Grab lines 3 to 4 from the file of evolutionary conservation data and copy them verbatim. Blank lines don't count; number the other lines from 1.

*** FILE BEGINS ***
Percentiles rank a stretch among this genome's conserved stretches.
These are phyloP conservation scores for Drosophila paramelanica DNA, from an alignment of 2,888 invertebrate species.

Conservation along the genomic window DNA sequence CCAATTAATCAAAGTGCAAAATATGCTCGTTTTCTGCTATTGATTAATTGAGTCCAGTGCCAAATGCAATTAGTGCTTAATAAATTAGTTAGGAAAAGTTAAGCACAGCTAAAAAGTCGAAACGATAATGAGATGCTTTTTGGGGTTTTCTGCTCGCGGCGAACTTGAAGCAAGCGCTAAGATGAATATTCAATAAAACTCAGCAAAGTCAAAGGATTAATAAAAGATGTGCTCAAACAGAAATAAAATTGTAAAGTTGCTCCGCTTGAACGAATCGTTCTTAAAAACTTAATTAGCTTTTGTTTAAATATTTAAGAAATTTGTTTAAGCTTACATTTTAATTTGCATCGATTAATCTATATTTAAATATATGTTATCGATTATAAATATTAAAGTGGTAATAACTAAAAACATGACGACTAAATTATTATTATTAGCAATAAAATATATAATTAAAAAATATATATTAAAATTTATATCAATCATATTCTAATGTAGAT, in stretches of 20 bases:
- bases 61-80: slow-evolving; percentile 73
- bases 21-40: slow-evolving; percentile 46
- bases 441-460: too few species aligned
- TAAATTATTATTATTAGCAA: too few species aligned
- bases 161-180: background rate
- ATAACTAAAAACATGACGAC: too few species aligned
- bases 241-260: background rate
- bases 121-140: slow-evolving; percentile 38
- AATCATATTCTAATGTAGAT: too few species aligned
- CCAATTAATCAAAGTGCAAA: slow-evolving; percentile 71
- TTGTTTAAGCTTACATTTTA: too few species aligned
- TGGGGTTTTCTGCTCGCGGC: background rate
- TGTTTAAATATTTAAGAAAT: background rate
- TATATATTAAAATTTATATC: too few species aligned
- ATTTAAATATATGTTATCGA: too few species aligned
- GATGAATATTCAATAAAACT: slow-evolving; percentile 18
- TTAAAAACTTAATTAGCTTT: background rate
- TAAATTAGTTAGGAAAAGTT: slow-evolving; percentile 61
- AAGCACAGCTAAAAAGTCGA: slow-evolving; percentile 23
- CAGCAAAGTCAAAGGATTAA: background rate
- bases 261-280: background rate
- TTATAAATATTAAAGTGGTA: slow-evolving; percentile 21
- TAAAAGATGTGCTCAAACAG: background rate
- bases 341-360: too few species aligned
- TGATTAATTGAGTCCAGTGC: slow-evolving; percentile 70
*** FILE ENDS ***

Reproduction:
Conservation along the genomic window DNA sequence CCAATTAATCAAAGTGCAAAATATGCTCGTTTTCTGCTATTGATTAATTGAGTCCAGTGCCAAATGCAATTAGTGCTTAATAAATTAGTTAGGAAAAGTTAAGCACAGCTAAAAAGTCGAAACGATAATGAGATGCTTTTTGGGGTTTTCTGCTCGCGGCGAACTTGAAGCAAGCGCTAAGATGAATATTCAATAAAACTCAGCAAAGTCAAAGGATTAATAAAAGATGTGCTCAAACAGAAATAAAATTGTAAAGTTGCTCCGCTTGAACGAATCGTTCTTAAAAACTTAATTAGCTTTTGTTTAAATATTTAAGAAATTTGTTTAAGCTTACATTTTAATTTGCATCGATTAATCTATATTTAAATATATGTTATCGATTATAAATATTAAAGTGGTAATAACTAAAAACATGACGACTAAATTATTATTATTAGCAATAAAATATATAATTAAAAAATATATATTAAAATTTATATCAATCATATTCTAATGTAGAT, in stretches of 20 bases:
- bases 61-80: slow-evolving; percentile 73